A stairwell fitness program was launched. Campaigns were conducted on healthy eating and healthy food choices at the TD Centre. Daylight glare and exterior noise were reduced and more natural lighting was introduced. Bicycle repair clinics were held. Only green cleaning products started to be used.
Now that WELL certification has been achieved at 222 Bay Street – the newest tower – the goal is to achieve certification for the original building at TD Centre, 1967’s TD Bank Tower at 66 Wellington St. W. “That gives us a good breadth and range of achieving certification from our newest to our oldest towers.”
Hoffman says that since 2009, TD Centre has had an ongoing occupant engagement program that looks at wellness, human health and productivity through a number of initiatives that work hand-in-glove with the WELL standard.
TD Bank Group WELL certification
In addition, last year TD Bank Group’s 23rd floor at its downtown Toronto TD Centre headquarters became the world’s first project certified under v1 of the WELL Building Standard.
The 23rd floor was certified at the WELL Gold level for commercial interiors after 25,000 square feet of space was renovated over 18 months. Changes included new water filtration systems, ergonomic chairs, and the establishment of a “tranquility lounge.”
Hoffman says a number of other TD Centre tenants are interested in pursuing similar certification.
Meanwhile, owner Cadillac Fairview is in the midst of a multi-year, $250-million capital reinvestment program at TD Centre to shepherd the property through graceful middle age. Work started in 2009 and the majority will be completed in the next three to four years.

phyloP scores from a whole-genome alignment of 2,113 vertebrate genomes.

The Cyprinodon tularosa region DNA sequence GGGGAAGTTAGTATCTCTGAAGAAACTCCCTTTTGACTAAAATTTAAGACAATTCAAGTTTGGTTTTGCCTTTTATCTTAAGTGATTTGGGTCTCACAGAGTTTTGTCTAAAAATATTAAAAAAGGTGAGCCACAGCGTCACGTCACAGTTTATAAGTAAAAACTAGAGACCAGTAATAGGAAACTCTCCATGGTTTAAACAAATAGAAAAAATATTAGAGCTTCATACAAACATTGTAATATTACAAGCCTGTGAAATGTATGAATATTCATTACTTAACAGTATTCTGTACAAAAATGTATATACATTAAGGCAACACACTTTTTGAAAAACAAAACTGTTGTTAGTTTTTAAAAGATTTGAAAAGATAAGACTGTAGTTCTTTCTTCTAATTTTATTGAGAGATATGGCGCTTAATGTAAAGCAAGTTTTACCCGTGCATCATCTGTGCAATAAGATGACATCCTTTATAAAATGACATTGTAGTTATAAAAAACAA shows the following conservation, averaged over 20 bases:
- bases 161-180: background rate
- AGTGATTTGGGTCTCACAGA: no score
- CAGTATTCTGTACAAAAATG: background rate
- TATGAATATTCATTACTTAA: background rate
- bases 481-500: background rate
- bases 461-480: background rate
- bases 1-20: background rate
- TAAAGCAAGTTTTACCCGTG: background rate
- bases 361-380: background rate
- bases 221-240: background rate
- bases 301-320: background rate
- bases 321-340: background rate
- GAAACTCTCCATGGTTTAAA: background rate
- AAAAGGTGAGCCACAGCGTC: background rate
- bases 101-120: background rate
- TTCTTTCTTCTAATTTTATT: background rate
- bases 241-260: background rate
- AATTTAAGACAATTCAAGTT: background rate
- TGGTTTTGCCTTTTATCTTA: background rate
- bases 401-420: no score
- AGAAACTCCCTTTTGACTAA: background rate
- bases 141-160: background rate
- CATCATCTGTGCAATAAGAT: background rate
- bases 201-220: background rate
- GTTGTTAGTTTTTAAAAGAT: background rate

The goal “is to give them a second life, to allow these properties to perform at their highest standards and to maintain our best-in-class position in the industry.”
All single pane windows in two of the towers have been replaced with thermal pane windows. Three towers have been reroofed. A large elevator and escalator modernization and refurbishment program is ongoing in all six towers.
Main lobbies have been refreshed and upgraded. On many floors, the floor-mounted induction units have been replaced with ceiling-mounted chilled beams. Washrooms have been upgraded. The exterior plazas have been rehabilitated with higher-quality granite installed and membrane and plumbing infrastructure changed.
Details matter, right down to the paint
In addition, the iconic black exterior facades of the TD Centre buildings had started to fade. To ensure they remained true to the original colour, “we worked with a consultant out of Chicago that specializes in Mies van der Rohe paint, if you can believe it,” Hoffman says. “That’s an example of where we’re taking meticulous care and (that) we understand Mies’ principles and we wanted to stay true to his principles.”
“One of his famous quotes is ‘black is a noble colour,’ so we wanted to make sure that we got the right black paint for the exterior of the building.”
One tower has been repainted and a second tower is more than 90 per cent complete.
Hoffman, who has been the GM of TD Centre since 2010, says Mies introduced the modern workplace to Canada in the 1960s. “He envisioned a complex where people could live, work and play.”
The fact TD Centre obtained first-of-their-kind WELL certifications for 222 Bay Street and tenant TD prove “the buildings are still supporting human health and productivity.”